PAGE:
Many Native American people look at Turtle’s back as a sort of calendar, with its pattern of 13 large scales standing for 13 moons in each year. As Grandfather says to a young boy, it reminds us that all things are connected and we must live in balance.
Available in hardcover only. Thirteen Moons on Turtle’s Back, by Joseph Bruchac and Jonathan London, with illustrations by Thomas Locker. 1992, 29 pages.
Many Native American people look at Turtle’s back as a sort of calendar, with its pattern of 13 large scales standing for 13 moons in each year. As Grandfather says to Sozap, a young boy in this book’s first story, it reminds us that all things are connected and we must try to live in balance.
In many Native American cultures, each of the 13 moons of the year is said to hold its own story. Turtle holds the mystery of each moon on the shell of its back and gives each moon its power.
From the Potawatomis’ Baby Bear Moon to the Anishinabes’ Maple Sugar Moon to the Lakota Sioux’s Moon When Wolves Run Together, in Native American legend, the natural world is a place of great power where stories help humans understand the mysteries of the earth.
The Native people of North America have always depended upon the natural world for their survival. Watching the changes going on in the natural world with each season, they also look up into the sky and see it changing. In many parts of North America, the Native people relate the cycles of the moon to those seasons. In every year, there are 13 of those moon cycles, each with 28 days from one new moon to the next.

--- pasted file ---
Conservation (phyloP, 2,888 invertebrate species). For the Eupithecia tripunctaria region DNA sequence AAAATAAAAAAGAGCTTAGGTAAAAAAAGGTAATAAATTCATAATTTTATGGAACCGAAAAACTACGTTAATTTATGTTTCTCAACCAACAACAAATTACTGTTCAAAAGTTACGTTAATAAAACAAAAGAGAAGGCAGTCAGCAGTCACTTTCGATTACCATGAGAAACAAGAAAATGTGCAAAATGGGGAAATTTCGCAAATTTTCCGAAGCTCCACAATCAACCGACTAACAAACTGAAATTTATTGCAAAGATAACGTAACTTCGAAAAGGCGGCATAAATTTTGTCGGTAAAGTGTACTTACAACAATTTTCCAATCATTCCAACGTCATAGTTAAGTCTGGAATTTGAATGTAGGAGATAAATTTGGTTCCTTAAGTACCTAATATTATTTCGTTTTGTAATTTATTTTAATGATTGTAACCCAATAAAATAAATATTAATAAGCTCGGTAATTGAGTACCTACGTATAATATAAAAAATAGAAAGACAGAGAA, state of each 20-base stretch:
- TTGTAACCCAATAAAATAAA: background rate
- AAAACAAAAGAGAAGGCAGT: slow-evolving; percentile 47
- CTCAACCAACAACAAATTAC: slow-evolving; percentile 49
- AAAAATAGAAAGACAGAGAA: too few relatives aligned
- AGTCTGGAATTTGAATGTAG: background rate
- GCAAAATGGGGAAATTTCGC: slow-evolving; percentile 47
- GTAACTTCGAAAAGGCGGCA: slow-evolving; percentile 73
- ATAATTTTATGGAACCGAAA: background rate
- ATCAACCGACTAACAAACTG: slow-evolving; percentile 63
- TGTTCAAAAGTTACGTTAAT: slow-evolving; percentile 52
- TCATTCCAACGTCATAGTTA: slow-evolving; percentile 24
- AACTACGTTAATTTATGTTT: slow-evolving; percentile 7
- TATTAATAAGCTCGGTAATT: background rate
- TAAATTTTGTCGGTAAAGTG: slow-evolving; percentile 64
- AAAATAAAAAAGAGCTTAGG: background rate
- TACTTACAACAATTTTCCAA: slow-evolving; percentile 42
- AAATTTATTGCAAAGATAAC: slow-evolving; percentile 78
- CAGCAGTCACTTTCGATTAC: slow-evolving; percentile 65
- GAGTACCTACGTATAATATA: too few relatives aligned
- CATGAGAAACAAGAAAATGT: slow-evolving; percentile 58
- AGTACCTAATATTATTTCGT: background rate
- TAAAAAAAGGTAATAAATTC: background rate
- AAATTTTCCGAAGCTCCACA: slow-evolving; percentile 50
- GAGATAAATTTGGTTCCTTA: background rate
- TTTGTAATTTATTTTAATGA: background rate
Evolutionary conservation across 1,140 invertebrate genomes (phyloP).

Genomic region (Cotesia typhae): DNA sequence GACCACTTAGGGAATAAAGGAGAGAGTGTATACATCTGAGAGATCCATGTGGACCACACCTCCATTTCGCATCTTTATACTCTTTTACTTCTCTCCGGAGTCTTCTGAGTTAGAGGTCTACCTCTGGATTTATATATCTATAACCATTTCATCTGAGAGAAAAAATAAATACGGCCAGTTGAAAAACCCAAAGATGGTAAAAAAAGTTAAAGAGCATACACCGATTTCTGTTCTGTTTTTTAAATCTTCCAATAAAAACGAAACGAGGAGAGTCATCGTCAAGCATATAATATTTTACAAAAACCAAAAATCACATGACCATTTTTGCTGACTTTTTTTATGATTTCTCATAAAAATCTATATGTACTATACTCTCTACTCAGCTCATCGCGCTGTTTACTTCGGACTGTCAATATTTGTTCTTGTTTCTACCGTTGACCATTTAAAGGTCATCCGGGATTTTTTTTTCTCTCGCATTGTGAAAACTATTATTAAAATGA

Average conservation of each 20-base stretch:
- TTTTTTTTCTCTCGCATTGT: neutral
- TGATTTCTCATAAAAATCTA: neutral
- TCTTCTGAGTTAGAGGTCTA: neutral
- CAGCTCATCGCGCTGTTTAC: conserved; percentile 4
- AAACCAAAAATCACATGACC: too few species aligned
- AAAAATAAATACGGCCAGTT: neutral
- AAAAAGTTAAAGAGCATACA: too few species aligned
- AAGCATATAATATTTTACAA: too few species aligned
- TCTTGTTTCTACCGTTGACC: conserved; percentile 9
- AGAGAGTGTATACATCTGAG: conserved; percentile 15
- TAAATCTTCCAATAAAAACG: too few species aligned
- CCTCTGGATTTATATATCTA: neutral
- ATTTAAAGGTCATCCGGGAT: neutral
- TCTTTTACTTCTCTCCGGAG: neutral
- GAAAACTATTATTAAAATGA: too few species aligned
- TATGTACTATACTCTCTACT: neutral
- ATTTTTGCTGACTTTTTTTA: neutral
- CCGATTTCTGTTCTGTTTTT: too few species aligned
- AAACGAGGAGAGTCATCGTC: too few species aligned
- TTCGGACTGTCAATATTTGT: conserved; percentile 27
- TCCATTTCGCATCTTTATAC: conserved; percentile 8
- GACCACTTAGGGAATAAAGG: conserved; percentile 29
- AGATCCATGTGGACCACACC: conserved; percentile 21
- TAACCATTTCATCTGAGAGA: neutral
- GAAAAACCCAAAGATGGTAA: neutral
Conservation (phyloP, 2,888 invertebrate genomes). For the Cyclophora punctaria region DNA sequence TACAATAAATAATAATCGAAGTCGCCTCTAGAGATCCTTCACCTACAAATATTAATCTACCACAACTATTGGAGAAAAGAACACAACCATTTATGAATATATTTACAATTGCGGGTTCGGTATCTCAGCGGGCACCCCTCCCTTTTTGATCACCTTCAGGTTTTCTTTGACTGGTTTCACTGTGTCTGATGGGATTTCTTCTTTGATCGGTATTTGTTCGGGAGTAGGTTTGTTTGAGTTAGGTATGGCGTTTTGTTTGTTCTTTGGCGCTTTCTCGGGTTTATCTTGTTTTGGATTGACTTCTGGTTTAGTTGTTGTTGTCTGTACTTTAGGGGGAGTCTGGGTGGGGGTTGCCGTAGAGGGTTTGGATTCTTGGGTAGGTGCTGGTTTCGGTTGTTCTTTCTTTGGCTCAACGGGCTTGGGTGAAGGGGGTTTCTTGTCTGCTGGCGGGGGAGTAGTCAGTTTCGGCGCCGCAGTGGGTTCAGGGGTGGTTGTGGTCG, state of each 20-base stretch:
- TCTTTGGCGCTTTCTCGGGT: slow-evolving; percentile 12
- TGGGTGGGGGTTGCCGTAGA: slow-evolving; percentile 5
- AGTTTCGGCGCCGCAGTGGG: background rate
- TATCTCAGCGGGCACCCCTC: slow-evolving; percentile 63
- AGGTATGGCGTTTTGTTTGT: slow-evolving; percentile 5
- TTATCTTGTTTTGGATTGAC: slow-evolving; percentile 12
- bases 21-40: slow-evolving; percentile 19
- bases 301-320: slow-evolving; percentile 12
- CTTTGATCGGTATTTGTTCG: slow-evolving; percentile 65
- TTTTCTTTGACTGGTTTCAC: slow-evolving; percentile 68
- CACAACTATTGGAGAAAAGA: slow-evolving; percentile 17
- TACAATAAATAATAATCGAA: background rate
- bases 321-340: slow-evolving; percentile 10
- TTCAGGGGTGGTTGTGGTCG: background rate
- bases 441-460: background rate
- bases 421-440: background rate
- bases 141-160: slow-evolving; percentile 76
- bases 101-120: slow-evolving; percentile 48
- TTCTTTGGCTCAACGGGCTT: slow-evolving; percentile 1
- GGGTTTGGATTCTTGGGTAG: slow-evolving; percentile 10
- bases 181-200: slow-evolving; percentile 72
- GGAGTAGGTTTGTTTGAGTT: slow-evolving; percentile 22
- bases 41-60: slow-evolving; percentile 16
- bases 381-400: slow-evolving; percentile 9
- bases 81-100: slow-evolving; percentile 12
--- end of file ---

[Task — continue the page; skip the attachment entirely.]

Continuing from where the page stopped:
In this collection of poems based on traditional Native stories, Abenaki storyteller and American Book Award recipient Joseph Bruchac collaborates with poet Jonathan London to give voice to the 13 moons of the year and reveal the wonder of the seasons. Spectacular oil paintings by Thomas Locker honor the myths of Native American peoples and the sublime beauty of the land.
Joseph Bruchac is a storyteller, poet, and publisher, and much of his writing draws on his Native American and European heritage. He believes that poetry and storytelling are natural to human beings. His poems and stories have appeared in more than four hundred magazines and anthologies.
Publisher: Philomel Books
Culture Groups: Abenaki, Northern Cheyenne, Potawatomi, Anishinabe, Cree, Huron, Seneca, Pomo, Menominee, Micmac, Cherokee, Winnebago, Lakota Sioux, Abenaki http://oyate.org/.../682-thirteen-moons-on-turtle-s-back...
The turtle’s back is a significant symbol used in Iroquoian traditions. It represents the creation of Turtle Island also known as the continent of North America, on the turtle’s back or more accurately the “Earth Grasper”, from their Creation Story. A closer look will reveal a pattern of thirteen individual segments on his back which represent each moon of the Iroquoian cycle of seasons. These segments are named according to seasonal practices and natural environmental occurrences e.g. Green Corn, Harvest etc.
Further to this there are twenty-eight platelets which form an edging around the shell. This is the number of days in the moon cycle.
Source: Oneida Language and Culture
This “calendar” is a natural anomaly given to the native people of Turtle Island to remind them of their connection to Mother Earth and that we are not only connected as one people, but we are connected to the natural forces of above and below (Heaven or celestial bodies and Earth).